Essential to the careers of U.S. Foreign Service officers, public affairs staff and officers of AID is an understanding of international human rights issues. Many if not all will be posted to countries with questionable human rights records. A Foreign Service officer for example could be assigned to Pakistan, a country with which the U.S. is closely allied in its war against terror but where the Supreme Court justice was removed, martial law proclaimed, and thousands of government opponents, including leading lawyers arrested. Or s/he could be sent to Ethiopia, with which the U.S. is collaborating in its invasion of Somalia but against which Congress is proposing to restrict military aid because of Ethiopia’s violations of human rights. Or s/he could be posted next door to Sudan where according to the Bush Administration genocide has been committed, and while the CIA and Defense Department may cooperate with Sudan in the intelligence area, the Executive Branch has instituted financial sanctions against the government because of Sudan’s continued atrocities in Darfur. Or s/he could be posted to Burma whose human rights abuses both the President and First Lady have loudly denounced. In fact, it is quite likely that at some point in their career most U.S. diplomats will be sent to a country where human rights conditions will have impact on U.S. government attitudes and policies. So the subject of integrating human rights concerns into United States foreign policy decision-making is not just an academic exercise but a real and serious business that will involve everyone posted abroad.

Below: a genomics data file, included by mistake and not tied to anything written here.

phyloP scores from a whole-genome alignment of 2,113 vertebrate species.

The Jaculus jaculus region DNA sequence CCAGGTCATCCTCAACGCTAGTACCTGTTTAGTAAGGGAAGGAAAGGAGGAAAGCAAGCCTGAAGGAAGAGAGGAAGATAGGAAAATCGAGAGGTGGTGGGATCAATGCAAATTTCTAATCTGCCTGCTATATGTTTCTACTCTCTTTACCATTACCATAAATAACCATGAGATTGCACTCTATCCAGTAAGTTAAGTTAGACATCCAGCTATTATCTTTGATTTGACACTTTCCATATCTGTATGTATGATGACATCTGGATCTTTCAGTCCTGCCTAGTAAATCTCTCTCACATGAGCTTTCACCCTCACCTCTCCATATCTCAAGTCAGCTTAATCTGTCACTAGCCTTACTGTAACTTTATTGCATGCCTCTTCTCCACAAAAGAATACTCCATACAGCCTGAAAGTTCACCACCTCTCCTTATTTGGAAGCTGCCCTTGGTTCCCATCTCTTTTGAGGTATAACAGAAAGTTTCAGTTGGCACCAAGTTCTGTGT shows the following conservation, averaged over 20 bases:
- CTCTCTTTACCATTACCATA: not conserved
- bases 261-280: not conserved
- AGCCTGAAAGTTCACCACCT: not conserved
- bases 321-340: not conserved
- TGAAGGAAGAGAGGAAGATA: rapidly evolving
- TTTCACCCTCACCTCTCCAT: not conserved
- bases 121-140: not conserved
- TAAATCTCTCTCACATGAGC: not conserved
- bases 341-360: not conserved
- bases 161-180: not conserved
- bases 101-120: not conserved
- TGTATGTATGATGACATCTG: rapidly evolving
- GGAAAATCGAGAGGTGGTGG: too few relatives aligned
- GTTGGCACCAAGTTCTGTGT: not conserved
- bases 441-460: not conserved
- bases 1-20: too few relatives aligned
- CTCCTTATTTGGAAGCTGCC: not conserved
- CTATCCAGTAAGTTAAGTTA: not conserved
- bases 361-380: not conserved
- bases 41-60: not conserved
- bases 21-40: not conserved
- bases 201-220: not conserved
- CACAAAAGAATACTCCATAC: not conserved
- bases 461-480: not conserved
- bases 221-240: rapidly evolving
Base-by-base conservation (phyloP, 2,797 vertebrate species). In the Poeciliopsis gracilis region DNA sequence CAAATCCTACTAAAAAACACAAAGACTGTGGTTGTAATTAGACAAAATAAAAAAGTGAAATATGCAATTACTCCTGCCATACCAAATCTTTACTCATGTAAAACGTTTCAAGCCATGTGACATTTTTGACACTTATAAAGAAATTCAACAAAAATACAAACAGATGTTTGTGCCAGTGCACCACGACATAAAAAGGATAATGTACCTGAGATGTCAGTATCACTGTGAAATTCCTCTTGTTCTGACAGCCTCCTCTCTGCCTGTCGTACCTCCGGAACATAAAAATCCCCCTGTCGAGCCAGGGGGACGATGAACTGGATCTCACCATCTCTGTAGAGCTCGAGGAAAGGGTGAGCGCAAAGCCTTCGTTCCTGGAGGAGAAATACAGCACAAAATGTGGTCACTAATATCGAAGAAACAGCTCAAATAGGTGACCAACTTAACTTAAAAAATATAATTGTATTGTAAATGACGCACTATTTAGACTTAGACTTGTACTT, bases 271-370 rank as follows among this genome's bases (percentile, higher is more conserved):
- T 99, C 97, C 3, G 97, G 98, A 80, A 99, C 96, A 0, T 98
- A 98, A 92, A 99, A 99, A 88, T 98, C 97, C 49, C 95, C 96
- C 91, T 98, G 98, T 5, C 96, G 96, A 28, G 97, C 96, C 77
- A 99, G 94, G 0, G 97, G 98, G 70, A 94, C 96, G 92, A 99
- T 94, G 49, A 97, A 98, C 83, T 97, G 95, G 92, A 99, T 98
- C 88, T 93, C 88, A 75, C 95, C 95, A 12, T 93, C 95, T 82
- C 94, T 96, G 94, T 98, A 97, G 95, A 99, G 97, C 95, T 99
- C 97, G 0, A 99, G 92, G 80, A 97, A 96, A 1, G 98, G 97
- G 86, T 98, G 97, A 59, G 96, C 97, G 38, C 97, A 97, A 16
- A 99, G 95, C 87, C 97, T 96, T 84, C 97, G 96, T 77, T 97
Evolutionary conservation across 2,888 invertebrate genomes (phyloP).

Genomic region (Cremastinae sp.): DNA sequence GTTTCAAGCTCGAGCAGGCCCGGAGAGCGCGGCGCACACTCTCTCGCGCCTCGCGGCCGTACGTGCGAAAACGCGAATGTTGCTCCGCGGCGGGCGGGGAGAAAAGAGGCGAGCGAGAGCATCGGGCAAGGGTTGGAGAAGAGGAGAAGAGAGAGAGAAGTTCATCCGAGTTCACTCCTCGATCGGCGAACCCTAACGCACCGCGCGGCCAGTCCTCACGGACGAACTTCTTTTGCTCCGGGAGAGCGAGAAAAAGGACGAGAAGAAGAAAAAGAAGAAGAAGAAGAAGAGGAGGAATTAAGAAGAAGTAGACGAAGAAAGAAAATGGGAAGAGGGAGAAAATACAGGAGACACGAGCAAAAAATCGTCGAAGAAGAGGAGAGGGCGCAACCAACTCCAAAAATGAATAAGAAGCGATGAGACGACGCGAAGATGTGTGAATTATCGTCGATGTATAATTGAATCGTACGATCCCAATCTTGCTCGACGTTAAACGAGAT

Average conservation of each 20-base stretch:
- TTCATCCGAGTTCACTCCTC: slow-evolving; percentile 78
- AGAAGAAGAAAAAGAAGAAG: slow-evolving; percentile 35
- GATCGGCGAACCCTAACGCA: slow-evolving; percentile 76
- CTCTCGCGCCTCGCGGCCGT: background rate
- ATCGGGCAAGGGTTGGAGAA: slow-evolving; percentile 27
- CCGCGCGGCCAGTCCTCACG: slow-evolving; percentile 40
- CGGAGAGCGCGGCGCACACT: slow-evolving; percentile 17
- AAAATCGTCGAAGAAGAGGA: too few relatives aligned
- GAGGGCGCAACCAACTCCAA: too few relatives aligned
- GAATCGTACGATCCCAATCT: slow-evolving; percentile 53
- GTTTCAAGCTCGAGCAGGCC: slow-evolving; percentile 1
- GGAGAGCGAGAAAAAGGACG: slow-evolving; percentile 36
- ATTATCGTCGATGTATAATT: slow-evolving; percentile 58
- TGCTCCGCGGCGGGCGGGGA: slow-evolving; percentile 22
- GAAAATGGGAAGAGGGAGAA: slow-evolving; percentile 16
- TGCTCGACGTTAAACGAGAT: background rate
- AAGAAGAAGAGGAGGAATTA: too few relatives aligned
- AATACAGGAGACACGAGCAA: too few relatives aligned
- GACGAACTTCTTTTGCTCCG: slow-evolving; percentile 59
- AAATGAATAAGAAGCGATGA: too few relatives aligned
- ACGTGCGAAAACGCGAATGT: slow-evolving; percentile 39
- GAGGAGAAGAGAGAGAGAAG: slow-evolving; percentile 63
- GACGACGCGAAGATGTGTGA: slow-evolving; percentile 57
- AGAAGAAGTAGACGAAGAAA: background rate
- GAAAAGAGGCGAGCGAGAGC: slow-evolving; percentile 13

Falling apart? The politics of New START and strategic modernization
Sentiment inside the Beltway has turned sharply against China. There are many issues where the two parties sound more or less the same. Trump and others in the administration seem heavily invested in a ‘get very tough with China’ stance. It’s possible that some Democrats might argue that a decoupling strategy borders on lunacy. But if Trump believes this will play well with his core constituencies as his reelection campaign moves into high gear, he will probably decide to stick with it, if the costs and the collateral damage seem manageable. But that’s a very big if, especially if the downsides of a protracted trade war for both American consumers and for American firms become increasingly apparent.
Over the arc of his presidency, Trump has shed himself of cabinet secretaries he doesn’t trust and surrounded himself with loyalists. That will continue and escalate. But the big problem is, he doesn’t know where he’s going.